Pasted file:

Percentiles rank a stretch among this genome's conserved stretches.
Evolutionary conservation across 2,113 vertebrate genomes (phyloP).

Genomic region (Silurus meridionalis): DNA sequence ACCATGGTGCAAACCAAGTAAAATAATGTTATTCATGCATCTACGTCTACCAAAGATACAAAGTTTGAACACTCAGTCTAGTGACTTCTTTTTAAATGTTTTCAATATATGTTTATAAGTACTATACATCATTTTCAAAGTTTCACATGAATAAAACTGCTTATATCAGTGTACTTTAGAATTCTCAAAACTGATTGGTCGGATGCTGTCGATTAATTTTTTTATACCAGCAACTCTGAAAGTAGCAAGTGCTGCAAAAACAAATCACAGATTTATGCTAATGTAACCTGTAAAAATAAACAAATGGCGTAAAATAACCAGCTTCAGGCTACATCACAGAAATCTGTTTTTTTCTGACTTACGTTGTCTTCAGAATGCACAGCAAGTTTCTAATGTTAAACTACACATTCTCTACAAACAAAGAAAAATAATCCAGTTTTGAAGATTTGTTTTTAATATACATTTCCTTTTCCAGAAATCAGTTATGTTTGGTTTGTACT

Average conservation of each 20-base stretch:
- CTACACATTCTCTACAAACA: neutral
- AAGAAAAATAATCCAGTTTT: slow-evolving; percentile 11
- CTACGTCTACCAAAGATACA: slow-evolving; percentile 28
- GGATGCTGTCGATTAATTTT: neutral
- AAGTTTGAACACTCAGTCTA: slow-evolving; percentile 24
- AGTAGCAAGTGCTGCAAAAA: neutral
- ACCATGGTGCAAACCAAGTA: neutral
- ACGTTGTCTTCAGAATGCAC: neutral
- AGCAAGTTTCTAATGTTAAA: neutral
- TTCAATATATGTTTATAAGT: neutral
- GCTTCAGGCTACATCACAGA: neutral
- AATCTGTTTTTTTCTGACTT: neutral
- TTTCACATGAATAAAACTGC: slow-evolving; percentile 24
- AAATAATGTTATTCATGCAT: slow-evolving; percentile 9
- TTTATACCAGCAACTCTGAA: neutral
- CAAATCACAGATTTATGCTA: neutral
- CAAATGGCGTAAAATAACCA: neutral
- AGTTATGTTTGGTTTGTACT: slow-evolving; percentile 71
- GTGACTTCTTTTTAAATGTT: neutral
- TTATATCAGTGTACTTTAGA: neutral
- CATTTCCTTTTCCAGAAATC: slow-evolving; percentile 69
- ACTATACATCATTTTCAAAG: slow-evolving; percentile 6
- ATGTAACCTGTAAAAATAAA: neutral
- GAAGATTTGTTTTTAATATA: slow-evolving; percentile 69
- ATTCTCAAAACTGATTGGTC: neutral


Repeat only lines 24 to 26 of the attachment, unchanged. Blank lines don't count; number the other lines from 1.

- TTATATCAGTGTACTTTAGA: neutral
- CATTTCCTTTTCCAGAAATC: slow-evolving; percentile 69
- ACTATACATCATTTTCAAAG: slow-evolving; percentile 6